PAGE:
A mathematical model connects the evolution of chickens, fish and frogs




"How does it happen?" is one of the most fundamental and persistent questions in existence. For example, how can cells self-organize into muscles, bones, or skin throughout human development? How do they develop into a finger, a brain, a spine?

One area of scientific study focuses on comprehending gastrulation, the process by which embryo cells change from a single layer to a multidimensional structure with a major body axis, even though the answers to such concerns are yet unclear. In humans, gastrulation occurs around 14 days following fertilization.

Since studying human embryos at this point is not feasible, scientists from Harvard University, the University of Dundee (UK), and the University of California San Diego were able to examine the process of gastrulation in chick embryos, which at this stage are quite comparable to human embryos.

This research was carried out via an interdisciplinary, back-and-forth mix of theoretical and experimental science—what UC San Diego Assistant Professor of Physics Mattia Serra refers to as an ideal loop. Theorist Mattia is interested in complicated biophysical systems and emergent patterns within them.

Here, he developed a mathematical model with the assistance of the biologists at the University of Dundee. The mobility of tens of thousands of cells throughout the whole chick embryo, known as the gastrulation flows, was observed under a microscope and could be precisely predicted by the model. This is the first time that these fluxes in chick embryos have been replicated in a self-organizing mathematical model.

Subsequently, the scientists aimed to determine if the model could not only reproduce their experimental findings but also forecast potential outcomes in other scenarios. By altering the current settings or the starting circumstances, Serra's team "perturbed" the model.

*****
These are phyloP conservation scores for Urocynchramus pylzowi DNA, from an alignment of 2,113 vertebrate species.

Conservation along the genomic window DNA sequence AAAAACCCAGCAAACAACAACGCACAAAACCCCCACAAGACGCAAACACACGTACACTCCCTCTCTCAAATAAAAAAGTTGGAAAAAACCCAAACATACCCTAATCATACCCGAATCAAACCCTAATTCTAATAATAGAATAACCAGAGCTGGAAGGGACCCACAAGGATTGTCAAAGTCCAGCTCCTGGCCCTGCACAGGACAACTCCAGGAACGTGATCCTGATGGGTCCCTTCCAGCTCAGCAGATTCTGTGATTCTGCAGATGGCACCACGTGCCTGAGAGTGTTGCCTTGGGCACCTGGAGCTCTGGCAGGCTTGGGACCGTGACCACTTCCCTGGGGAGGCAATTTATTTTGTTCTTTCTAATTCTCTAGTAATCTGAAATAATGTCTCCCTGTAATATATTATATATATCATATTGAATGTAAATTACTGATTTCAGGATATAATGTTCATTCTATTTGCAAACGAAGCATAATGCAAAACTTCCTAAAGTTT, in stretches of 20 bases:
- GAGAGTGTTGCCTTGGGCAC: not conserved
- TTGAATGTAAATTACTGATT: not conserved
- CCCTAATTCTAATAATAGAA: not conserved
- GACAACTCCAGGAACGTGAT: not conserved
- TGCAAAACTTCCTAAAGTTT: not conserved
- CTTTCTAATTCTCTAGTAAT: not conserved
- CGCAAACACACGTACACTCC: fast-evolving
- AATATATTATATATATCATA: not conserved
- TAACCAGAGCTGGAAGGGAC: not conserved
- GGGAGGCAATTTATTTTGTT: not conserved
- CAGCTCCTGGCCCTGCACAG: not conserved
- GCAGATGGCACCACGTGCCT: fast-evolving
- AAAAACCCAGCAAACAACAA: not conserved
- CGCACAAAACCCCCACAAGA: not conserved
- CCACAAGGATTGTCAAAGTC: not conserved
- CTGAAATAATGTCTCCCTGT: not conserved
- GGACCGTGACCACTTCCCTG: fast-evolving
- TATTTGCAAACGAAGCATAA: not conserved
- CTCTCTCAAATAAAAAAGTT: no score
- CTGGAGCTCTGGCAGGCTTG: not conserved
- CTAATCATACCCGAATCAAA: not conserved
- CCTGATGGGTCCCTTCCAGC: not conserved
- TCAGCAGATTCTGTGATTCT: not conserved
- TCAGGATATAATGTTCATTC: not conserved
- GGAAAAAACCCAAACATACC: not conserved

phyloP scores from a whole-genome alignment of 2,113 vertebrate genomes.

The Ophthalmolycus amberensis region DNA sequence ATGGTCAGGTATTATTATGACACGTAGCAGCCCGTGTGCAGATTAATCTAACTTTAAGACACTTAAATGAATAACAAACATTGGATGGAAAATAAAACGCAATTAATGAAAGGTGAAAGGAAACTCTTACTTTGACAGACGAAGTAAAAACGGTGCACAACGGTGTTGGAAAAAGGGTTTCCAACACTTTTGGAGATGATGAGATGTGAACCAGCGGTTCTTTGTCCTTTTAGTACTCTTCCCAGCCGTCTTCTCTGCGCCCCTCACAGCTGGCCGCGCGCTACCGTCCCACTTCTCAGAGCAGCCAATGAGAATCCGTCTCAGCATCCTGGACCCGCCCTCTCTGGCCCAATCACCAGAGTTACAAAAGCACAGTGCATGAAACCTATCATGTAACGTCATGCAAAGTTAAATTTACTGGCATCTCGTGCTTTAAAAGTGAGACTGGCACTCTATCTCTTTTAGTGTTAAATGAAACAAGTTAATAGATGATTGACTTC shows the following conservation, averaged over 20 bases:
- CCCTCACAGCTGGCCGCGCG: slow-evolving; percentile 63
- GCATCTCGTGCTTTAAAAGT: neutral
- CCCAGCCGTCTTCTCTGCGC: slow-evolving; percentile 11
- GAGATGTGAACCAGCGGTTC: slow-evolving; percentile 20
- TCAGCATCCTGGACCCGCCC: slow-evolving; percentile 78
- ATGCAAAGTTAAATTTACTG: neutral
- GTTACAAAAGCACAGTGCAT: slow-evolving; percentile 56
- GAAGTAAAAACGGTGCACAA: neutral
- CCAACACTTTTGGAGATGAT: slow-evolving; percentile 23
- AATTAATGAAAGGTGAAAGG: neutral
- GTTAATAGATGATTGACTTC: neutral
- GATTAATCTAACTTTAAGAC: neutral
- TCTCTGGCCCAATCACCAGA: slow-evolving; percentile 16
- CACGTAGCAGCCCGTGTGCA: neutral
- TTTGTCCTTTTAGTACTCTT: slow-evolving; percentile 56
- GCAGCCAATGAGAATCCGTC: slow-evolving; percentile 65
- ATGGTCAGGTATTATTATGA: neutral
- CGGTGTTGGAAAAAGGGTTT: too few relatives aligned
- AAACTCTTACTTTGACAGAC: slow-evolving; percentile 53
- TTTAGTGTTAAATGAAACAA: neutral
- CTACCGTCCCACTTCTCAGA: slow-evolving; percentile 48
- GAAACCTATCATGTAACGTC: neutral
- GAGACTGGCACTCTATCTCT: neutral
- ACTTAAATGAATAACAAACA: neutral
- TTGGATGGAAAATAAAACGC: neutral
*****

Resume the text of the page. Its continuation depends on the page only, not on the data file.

The model produced cellular fluxes that were not normally detected in the chick but were observed in two other vertebrate species, fish and frog. These results were unexpected.




Collaborators in biology replicated the precise perturbations from the model on the chick embryo in the lab to make sure these outcomes were not just a mathematical dream of the model. Interestingly, these artificially created chick embryos also displayed gastrulation fluxes that are found in fish and frogs in the wild.

These results, which were published in Science Advances, imply that different vertebrate species may have evolved different fundamental principles underlying multicellular self-organization.

"Fish, frogs and chicks all live in different environments, so over time, the evolutionary pressure may have changed the parameters and the initial conditions of embryo development," said Serra. "But some of the self-organizing core principles, at least in this early stage of gastrulation, may be the same in all three."

These days, Serra and his associates are investigating additional processes that result in self-organizing patterns at the embryonic stage. They believe that by advancing biomaterials design and regenerative medicine, their research will contribute to a longer and better life for people.

"The human body is the most complex dynamical system in existence," he said. It's fascinating to think about the numerous intriguing biological, physical, and mathematical mysteries surrounding our body. The discoveries we can make are endless."